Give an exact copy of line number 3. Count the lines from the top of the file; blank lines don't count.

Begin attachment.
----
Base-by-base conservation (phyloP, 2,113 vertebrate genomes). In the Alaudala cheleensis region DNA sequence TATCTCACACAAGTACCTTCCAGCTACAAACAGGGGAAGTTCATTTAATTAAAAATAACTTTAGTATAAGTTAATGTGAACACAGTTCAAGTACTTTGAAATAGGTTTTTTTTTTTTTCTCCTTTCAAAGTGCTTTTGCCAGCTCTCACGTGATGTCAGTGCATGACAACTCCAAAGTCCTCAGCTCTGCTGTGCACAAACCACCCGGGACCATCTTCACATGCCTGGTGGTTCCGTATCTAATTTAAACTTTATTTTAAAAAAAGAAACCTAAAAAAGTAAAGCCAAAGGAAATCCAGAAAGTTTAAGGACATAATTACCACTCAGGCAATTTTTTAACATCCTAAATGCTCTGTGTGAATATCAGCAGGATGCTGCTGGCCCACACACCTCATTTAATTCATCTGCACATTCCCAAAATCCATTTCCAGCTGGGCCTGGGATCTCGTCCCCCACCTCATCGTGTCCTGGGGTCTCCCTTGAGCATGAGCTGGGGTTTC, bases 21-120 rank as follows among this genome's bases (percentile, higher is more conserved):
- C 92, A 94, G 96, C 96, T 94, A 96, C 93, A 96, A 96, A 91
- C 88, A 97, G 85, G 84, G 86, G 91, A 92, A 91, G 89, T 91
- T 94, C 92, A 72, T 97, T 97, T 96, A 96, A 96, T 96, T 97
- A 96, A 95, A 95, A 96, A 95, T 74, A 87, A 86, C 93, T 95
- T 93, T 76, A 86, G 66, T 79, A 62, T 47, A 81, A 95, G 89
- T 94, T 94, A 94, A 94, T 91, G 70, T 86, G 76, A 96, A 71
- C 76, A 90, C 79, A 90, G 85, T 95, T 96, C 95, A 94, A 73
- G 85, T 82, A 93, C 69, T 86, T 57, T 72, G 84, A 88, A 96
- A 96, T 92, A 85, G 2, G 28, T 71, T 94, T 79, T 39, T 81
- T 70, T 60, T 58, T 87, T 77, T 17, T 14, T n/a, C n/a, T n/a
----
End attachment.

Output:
- C 88, A 97, G 85, G 84, G 86, G 91, A 92, A 91, G 89, T 91